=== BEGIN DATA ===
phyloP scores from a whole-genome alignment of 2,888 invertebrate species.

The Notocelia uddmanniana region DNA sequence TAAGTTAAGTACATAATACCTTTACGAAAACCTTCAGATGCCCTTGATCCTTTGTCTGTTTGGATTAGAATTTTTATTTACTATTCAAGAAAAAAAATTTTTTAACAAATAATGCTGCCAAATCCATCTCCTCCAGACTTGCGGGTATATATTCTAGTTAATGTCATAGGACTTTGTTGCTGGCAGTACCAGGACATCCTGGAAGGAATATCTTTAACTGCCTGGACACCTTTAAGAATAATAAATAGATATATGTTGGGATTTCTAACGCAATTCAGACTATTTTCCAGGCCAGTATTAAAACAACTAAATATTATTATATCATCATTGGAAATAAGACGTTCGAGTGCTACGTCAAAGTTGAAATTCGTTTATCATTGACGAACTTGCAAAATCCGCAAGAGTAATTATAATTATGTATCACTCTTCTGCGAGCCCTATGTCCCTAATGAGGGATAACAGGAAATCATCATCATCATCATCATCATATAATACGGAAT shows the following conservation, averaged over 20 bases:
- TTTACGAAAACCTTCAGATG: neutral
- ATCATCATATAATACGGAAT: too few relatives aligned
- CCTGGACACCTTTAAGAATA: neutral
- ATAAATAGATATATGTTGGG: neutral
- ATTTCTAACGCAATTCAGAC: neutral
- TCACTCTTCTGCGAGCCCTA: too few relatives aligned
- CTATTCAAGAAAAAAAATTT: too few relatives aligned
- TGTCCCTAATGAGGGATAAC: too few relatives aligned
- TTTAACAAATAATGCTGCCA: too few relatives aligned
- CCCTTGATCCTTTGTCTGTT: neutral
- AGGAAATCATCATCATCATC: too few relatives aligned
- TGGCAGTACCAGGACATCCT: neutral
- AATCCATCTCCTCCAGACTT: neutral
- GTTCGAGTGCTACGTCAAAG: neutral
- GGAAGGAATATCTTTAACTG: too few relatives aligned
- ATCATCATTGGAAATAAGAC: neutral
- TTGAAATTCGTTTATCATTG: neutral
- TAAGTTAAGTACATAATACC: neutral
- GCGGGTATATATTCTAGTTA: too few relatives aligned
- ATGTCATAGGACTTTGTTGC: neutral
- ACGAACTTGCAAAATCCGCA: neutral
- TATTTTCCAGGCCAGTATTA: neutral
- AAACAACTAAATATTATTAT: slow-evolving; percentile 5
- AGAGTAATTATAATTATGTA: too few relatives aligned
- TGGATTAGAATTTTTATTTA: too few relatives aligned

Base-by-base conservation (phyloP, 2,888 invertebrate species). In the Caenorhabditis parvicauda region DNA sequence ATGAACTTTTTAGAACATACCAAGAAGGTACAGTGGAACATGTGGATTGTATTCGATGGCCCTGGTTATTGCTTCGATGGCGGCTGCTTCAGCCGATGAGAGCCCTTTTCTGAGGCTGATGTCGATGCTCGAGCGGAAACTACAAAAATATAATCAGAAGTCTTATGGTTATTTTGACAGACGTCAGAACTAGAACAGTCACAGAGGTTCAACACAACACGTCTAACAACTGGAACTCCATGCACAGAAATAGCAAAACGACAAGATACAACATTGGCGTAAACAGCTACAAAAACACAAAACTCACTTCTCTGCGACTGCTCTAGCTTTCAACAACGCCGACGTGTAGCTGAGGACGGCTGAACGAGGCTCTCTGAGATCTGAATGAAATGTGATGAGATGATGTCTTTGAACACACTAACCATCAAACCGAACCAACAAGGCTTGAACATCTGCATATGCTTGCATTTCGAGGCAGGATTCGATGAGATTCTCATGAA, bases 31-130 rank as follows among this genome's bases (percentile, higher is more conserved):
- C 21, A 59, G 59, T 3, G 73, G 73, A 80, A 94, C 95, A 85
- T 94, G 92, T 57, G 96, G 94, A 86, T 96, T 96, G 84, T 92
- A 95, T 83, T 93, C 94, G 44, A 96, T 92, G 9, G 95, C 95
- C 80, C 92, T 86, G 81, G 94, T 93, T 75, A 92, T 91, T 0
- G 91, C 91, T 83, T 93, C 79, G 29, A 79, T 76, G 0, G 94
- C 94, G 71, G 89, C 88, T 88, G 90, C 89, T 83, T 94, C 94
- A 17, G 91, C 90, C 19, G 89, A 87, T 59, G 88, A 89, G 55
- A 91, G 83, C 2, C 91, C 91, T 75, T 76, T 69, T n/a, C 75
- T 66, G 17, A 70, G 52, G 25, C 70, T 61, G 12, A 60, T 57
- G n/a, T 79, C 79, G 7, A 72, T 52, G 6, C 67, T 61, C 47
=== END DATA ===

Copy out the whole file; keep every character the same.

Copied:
phyloP scores from a whole-genome alignment of 2,888 invertebrate species.

The Notocelia uddmanniana region DNA sequence TAAGTTAAGTACATAATACCTTTACGAAAACCTTCAGATGCCCTTGATCCTTTGTCTGTTTGGATTAGAATTTTTATTTACTATTCAAGAAAAAAAATTTTTTAACAAATAATGCTGCCAAATCCATCTCCTCCAGACTTGCGGGTATATATTCTAGTTAATGTCATAGGACTTTGTTGCTGGCAGTACCAGGACATCCTGGAAGGAATATCTTTAACTGCCTGGACACCTTTAAGAATAATAAATAGATATATGTTGGGATTTCTAACGCAATTCAGACTATTTTCCAGGCCAGTATTAAAACAACTAAATATTATTATATCATCATTGGAAATAAGACGTTCGAGTGCTACGTCAAAGTTGAAATTCGTTTATCATTGACGAACTTGCAAAATCCGCAAGAGTAATTATAATTATGTATCACTCTTCTGCGAGCCCTATGTCCCTAATGAGGGATAACAGGAAATCATCATCATCATCATCATCATATAATACGGAAT shows the following conservation, averaged over 20 bases:
- TTTACGAAAACCTTCAGATG: neutral
- ATCATCATATAATACGGAAT: too few relatives aligned
- CCTGGACACCTTTAAGAATA: neutral
- ATAAATAGATATATGTTGGG: neutral
- ATTTCTAACGCAATTCAGAC: neutral
- TCACTCTTCTGCGAGCCCTA: too few relatives aligned
- CTATTCAAGAAAAAAAATTT: too few relatives aligned
- TGTCCCTAATGAGGGATAAC: too few relatives aligned
- TTTAACAAATAATGCTGCCA: too few relatives aligned
- CCCTTGATCCTTTGTCTGTT: neutral
- AGGAAATCATCATCATCATC: too few relatives aligned
- TGGCAGTACCAGGACATCCT: neutral
- AATCCATCTCCTCCAGACTT: neutral
- GTTCGAGTGCTACGTCAAAG: neutral
- GGAAGGAATATCTTTAACTG: too few relatives aligned
- ATCATCATTGGAAATAAGAC: neutral
- TTGAAATTCGTTTATCATTG: neutral
- TAAGTTAAGTACATAATACC: neutral
- GCGGGTATATATTCTAGTTA: too few relatives aligned
- ATGTCATAGGACTTTGTTGC: neutral
- ACGAACTTGCAAAATCCGCA: neutral
- TATTTTCCAGGCCAGTATTA: neutral
- AAACAACTAAATATTATTAT: slow-evolving; percentile 5
- AGAGTAATTATAATTATGTA: too few relatives aligned
- TGGATTAGAATTTTTATTTA: too few relatives aligned

Base-by-base conservation (phyloP, 2,888 invertebrate species). In the Caenorhabditis parvicauda region DNA sequence ATGAACTTTTTAGAACATACCAAGAAGGTACAGTGGAACATGTGGATTGTATTCGATGGCCCTGGTTATTGCTTCGATGGCGGCTGCTTCAGCCGATGAGAGCCCTTTTCTGAGGCTGATGTCGATGCTCGAGCGGAAACTACAAAAATATAATCAGAAGTCTTATGGTTATTTTGACAGACGTCAGAACTAGAACAGTCACAGAGGTTCAACACAACACGTCTAACAACTGGAACTCCATGCACAGAAATAGCAAAACGACAAGATACAACATTGGCGTAAACAGCTACAAAAACACAAAACTCACTTCTCTGCGACTGCTCTAGCTTTCAACAACGCCGACGTGTAGCTGAGGACGGCTGAACGAGGCTCTCTGAGATCTGAATGAAATGTGATGAGATGATGTCTTTGAACACACTAACCATCAAACCGAACCAACAAGGCTTGAACATCTGCATATGCTTGCATTTCGAGGCAGGATTCGATGAGATTCTCATGAA, bases 31-130 rank as follows among this genome's bases (percentile, higher is more conserved):
- C 21, A 59, G 59, T 3, G 73, G 73, A 80, A 94, C 95, A 85
- T 94, G 92, T 57, G 96, G 94, A 86, T 96, T 96, G 84, T 92
- A 95, T 83, T 93, C 94, G 44, A 96, T 92, G 9, G 95, C 95
- C 80, C 92, T 86, G 81, G 94, T 93, T 75, A 92, T 91, T 0
- G 91, C 91, T 83, T 93, C 79, G 29, A 79, T 76, G 0, G 94
- C 94, G 71, G 89, C 88, T 88, G 90, C 89, T 83, T 94, C 94
- A 17, G 91, C 90, C 19, G 89, A 87, T 59, G 88, A 89, G 55
- A 91, G 83, C 2, C 91, C 91, T 75, T 76, T 69, T n/a, C 75
- T 66, G 17, A 70, G 52, G 25, C 70, T 61, G 12, A 60, T 57
- G n/a, T 79, C 79, G 7, A 72, T 52, G 6, C 67, T 61, C 47